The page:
A few days after that close encounter with the PLA, the Pentagon sent the destroyer USS Lassen to sail within 12 nautical miles of Subi Reef, one of seven man-made Chinese islands in the Spratly Islands in the South China Sea on a so-called freedom of navigation operation. Washington and Beijing pointed fingers at each other for escalating tension and militarising the disputed waters, which are claimed wholly or in part by mainland China, Vietnam, the Philippines, Malaysia, Brunei and Taiwan.

The US guided-missile destroyer USS Lassen sailed within 12 nautical miles of Subi Reef in October. Photo: Kyodo

The US has also conducted joint drills with Japan and the Philippines in the South China Sea

Meanwhile, Beijing’s reclamation of almost 13 square kilometres of land in the Spratlys in the past two years, including the construction of airstrips up to 3km long on three of the artificial islands, has added to US concerns about access to the South China Sea.

The 3.5 million square kilometre sea is one of the world’s busiest trade routes. China claims nearly 2 million square kilometres of it, and to help protect that claim has built Asia’s largest submarine base, Yulin, on the south coast of Hainan, near Sanya. The base features underground submarine facilities with tunnel access, shielding Chinese submarines that enter the South China Sea from the prying eyes of US reconnaissance satellites.

It’s an open secret that the US has been sending submarines and spy planes to the South China Sea since early 2000, when it realised Beijing was starting to build the submarine base. The collision between a PLA fighter jet and a US EP-3 spy plane off the coast of Hainan in April 2001 that killed a Chinese pilot was the most serious incident to date in the two countries’ anti-submarine warfare contest.

Collin Koh Swee Lean, a submarine expert from the S. Rajaratnam School of International Studies at Singapore’s Nanyang Technological University, said a newly built deep-water port at Fiery Cross Reef in the Spratlys, more than 1,000km from Sanya, could extend the PLA Navy’s reach.

“We can see the PLAN subs having ‘longer legs’ in operating for more sustained periods in the South China Sea without the need to frequently return to their home bases in Hainan or the mainland coast,” Koh said. “PLAN subs can operate more regularly with the facilities in the South China Sea, such as Fiery Cross, and they will be in a better position to monitor US naval movements. Such ‘cat-and-mouse’ tracking and counter-tracking operations could be reminiscent of what happened between American and Soviet naval forces.”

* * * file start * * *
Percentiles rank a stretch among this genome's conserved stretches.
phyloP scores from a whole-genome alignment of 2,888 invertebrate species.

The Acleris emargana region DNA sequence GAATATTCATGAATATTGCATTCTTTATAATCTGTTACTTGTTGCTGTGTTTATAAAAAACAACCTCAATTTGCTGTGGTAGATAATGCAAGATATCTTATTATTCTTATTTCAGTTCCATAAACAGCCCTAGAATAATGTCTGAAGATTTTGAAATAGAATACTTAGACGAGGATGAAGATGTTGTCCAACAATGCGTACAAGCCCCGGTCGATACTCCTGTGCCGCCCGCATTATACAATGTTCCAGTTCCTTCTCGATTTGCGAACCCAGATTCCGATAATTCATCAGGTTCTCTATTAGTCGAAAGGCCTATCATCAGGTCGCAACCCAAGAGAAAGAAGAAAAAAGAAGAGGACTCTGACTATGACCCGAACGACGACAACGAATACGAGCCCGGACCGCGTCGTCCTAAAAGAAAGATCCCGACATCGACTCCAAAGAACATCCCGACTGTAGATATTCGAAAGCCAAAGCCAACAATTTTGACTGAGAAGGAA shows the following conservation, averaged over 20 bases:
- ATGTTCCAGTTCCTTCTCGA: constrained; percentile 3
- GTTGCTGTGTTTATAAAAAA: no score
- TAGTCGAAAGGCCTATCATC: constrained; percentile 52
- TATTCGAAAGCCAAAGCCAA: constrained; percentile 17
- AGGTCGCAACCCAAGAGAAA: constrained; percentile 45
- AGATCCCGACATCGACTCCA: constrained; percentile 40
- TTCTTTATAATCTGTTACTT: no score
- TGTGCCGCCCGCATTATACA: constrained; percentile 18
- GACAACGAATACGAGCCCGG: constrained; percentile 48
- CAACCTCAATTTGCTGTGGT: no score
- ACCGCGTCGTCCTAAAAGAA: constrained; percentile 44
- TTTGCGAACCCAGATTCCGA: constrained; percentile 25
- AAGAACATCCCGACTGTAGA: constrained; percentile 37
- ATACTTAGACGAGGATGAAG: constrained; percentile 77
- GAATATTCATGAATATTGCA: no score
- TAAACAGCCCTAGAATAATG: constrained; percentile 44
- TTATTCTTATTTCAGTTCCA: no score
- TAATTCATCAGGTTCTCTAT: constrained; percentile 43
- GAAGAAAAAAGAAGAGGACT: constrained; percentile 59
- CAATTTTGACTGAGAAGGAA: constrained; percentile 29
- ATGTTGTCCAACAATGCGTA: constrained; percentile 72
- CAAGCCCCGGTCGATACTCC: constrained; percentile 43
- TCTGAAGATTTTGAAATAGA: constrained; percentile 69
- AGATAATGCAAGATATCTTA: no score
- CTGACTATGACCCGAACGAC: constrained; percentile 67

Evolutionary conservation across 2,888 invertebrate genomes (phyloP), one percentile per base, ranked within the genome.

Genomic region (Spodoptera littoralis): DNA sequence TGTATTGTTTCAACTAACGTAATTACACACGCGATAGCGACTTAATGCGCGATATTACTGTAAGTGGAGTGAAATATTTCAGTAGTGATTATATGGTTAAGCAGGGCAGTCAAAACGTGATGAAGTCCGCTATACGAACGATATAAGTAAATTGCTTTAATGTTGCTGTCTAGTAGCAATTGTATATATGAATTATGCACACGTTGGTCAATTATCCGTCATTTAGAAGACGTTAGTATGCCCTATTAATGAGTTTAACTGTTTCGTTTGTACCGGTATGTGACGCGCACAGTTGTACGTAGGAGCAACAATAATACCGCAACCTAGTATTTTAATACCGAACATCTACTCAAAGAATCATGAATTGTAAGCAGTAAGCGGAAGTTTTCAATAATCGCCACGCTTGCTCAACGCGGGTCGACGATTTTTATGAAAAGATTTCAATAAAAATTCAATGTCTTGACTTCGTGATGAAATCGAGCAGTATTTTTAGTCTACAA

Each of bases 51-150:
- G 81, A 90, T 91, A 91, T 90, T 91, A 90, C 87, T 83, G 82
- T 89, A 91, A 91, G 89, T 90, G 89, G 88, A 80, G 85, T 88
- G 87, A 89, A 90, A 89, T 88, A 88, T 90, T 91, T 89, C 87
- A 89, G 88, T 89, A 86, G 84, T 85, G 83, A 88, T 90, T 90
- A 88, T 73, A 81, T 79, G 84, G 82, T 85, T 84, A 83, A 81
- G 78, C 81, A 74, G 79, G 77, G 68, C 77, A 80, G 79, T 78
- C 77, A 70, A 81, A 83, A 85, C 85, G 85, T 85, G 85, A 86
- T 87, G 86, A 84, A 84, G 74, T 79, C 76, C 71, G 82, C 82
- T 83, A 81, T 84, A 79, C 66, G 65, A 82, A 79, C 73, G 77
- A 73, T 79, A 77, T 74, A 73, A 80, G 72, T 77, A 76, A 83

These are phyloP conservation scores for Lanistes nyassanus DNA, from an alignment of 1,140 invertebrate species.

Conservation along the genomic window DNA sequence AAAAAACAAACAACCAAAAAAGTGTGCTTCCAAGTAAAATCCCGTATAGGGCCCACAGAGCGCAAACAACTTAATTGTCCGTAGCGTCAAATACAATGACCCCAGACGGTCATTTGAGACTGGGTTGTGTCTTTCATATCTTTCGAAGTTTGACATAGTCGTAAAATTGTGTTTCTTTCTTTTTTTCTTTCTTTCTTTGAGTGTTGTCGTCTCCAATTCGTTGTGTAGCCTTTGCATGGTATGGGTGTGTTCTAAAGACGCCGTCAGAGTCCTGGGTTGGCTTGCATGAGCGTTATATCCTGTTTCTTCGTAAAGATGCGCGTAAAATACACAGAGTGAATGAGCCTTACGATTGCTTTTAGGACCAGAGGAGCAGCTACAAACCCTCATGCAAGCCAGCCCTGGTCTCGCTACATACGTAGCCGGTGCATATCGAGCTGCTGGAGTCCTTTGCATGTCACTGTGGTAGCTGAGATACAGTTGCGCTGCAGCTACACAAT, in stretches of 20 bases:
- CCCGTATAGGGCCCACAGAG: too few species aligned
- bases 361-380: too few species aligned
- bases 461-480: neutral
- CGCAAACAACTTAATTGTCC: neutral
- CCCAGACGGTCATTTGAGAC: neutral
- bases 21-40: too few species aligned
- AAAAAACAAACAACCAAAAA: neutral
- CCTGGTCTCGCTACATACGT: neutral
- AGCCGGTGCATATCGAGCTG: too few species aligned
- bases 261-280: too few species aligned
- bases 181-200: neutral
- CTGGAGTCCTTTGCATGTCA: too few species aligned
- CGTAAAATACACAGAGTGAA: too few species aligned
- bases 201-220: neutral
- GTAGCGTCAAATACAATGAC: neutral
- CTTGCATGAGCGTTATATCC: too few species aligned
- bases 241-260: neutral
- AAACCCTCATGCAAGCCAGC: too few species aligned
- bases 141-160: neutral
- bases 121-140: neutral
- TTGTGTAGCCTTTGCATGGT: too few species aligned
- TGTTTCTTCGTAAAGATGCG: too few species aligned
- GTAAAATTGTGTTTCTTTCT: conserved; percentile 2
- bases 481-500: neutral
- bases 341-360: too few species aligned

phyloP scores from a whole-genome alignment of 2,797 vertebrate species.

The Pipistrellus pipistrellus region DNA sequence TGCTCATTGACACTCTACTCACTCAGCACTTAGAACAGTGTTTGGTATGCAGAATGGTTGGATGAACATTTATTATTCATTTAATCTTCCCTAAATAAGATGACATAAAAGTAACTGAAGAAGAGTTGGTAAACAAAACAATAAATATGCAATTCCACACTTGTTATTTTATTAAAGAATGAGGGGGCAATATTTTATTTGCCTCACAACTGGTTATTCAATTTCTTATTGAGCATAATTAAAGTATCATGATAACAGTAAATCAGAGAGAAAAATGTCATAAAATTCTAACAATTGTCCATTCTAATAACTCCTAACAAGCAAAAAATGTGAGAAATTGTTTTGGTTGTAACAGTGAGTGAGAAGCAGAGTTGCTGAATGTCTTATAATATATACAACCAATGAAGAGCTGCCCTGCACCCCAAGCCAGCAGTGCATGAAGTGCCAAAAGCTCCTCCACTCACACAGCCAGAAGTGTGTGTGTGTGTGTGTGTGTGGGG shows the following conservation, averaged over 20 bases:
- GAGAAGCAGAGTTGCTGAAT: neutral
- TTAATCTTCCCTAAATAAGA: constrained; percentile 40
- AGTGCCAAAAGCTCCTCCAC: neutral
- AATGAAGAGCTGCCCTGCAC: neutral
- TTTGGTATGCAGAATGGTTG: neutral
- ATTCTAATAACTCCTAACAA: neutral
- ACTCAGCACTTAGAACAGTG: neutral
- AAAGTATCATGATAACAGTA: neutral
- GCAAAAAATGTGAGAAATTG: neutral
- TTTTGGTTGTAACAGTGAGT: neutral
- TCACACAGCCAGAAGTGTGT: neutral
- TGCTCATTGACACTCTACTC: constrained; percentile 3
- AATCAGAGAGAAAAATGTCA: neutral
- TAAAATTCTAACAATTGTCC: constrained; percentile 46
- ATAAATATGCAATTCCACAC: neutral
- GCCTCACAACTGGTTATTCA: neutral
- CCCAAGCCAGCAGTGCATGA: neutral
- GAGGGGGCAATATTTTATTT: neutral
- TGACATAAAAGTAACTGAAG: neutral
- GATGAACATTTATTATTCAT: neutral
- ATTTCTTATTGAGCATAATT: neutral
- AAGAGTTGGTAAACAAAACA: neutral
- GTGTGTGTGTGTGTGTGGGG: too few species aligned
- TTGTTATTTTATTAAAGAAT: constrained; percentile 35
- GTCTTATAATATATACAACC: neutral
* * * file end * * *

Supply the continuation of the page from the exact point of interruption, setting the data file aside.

A US EP-3 spy plane was involved in a mid-air collision with PLA jet fighter near Hainan in April 2001. Photo: Reuters

With more close surveillance operations by Chinese, American or Japanese submarines conceivable in the South China Sea as the US presses ahead with freedom of navigation operations, Koh said the risk of collisions between submarines and even naval surfaces vessels had increased.

“If we take note of the numerous incidents that happened back during the cold war, the prospect of such incidents in the South China Sea can easily result in a diplomatic event that can be embarrassing for either party and add to tensions,” Koh warned.

A nine-day tour of the Spratlys in May by an entertainment troupe starring military folk singer Song Zuying that performed to audiences of workers and troops was seen as a signal that construction work on naval ports on the man-made islands had been completed. State-owned China Central Television showed the amphibious transport dock Kunlun Shan, the PLA Navy’s second-biggest warship, which took the troupe to the islands, anchored close to Fiery Cross Reef.

“Building naval ports and airstrips in the Spratly archipelago extends China’s air force reach in the region by at least 1,000km from Yongxing (Woody Island),” Beijing-based naval expert Li Jie said, adding they would enable the provision of air, naval and land support to Chinese submarines.